Religion & Beliefs

Uganda is characterized by a diversity of religious beliefs and practices. The findings of the 2014 Census indicate that Catholics are the largest religious denomination constituting close to 40% of the population followed by Anglicans with 32% and Moslems with about 14%. Together these denominations account for more than 80% of the total population.




(Data extracted from 2014 National Population and Housing Census)




  • During the 2002 Census Baptists were not enumerated as a separate religious group
  • All religious affiliations whose percentage to the total population is less than 0.1 were categorized under 'Others' and they include the Salvation Army, Baha'i, Jehovah's Witness, Presbyterian, Hindus, Mammon, Jews and Buddhists.

Of the Christian population, the Roman Catholic Church has the largest number of followers, followed by the Anglican Church, while Evangelical and Pentecostal churches claim the rest. The Muslim population is primarily Sunni. Traditional indigenous beliefs are practiced in some rural areas and are sometimes blended with or practiced alongside Christianity or Islam. Indian nationals are the most significant immigrant population; members of this community are primarily Ismaili (Shi'a Muslim followers of the Aga Khan) or Hindu. The northern and West Nile regions are predominantly Catholic, while Iganga District in eastern Uganda has the highest percentage of Muslims. Judaism is practiced in Uganda by a small number of native Ugandans known as the Abayudaya.The rest of the country has a mix of religious affiliations.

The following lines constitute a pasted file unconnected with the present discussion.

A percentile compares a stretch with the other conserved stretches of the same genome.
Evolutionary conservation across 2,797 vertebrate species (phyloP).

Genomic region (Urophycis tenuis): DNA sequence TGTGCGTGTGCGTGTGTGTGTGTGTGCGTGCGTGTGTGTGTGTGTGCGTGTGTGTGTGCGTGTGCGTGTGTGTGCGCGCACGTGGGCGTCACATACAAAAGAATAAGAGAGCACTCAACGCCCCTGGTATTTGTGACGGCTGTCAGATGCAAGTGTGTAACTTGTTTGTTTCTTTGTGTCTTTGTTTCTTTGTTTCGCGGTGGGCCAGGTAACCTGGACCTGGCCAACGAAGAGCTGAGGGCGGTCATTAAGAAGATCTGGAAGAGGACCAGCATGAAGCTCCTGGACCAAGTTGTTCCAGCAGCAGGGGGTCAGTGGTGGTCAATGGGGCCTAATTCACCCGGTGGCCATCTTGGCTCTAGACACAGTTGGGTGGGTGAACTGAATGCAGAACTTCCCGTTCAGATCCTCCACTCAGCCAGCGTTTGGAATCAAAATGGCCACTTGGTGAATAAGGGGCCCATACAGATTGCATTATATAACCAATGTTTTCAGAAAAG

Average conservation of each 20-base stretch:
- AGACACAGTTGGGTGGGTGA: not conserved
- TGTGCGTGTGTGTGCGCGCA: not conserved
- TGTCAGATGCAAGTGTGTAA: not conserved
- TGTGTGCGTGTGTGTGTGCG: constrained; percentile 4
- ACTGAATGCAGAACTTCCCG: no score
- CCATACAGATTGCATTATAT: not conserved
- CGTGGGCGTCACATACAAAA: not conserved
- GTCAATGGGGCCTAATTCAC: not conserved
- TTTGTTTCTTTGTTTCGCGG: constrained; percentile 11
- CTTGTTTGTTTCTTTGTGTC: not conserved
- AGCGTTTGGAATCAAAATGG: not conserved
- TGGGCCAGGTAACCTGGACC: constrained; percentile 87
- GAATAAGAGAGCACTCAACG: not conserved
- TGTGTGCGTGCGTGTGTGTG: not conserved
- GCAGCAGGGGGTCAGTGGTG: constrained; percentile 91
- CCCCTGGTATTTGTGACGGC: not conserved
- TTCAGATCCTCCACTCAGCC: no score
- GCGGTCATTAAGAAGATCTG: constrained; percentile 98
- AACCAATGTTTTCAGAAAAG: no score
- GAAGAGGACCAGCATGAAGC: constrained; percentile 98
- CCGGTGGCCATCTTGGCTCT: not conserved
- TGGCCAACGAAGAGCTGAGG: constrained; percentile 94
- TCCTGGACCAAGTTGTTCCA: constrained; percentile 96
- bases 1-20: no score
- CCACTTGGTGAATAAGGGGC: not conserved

Uganda Orthodox church



Baha'i Temple, Kampala


 One of the world's seven Baha'i Houses of Worship is located on the outskirts of Kampala.

 NamugongoMartyrs' Basilica

Martyrs Day is one of the most celebrated religious events in Uganda held annually on the 3rd of June. The day honours the martyrdom of 45 young men both Catholic and Anglican who converted to Christianity between 1885 and 1887 to the annoyance of the then King of Buganda, Mwanga II, who had them executed by fire when they refused to denounce their new faith. Twenty-two Catholic Martyrs were beatified on June 6, 1920 by Pope Benedict XV, and on October 18, 1964, Pope Paul VI canonised them as Saints.

Old Kampala National Mosque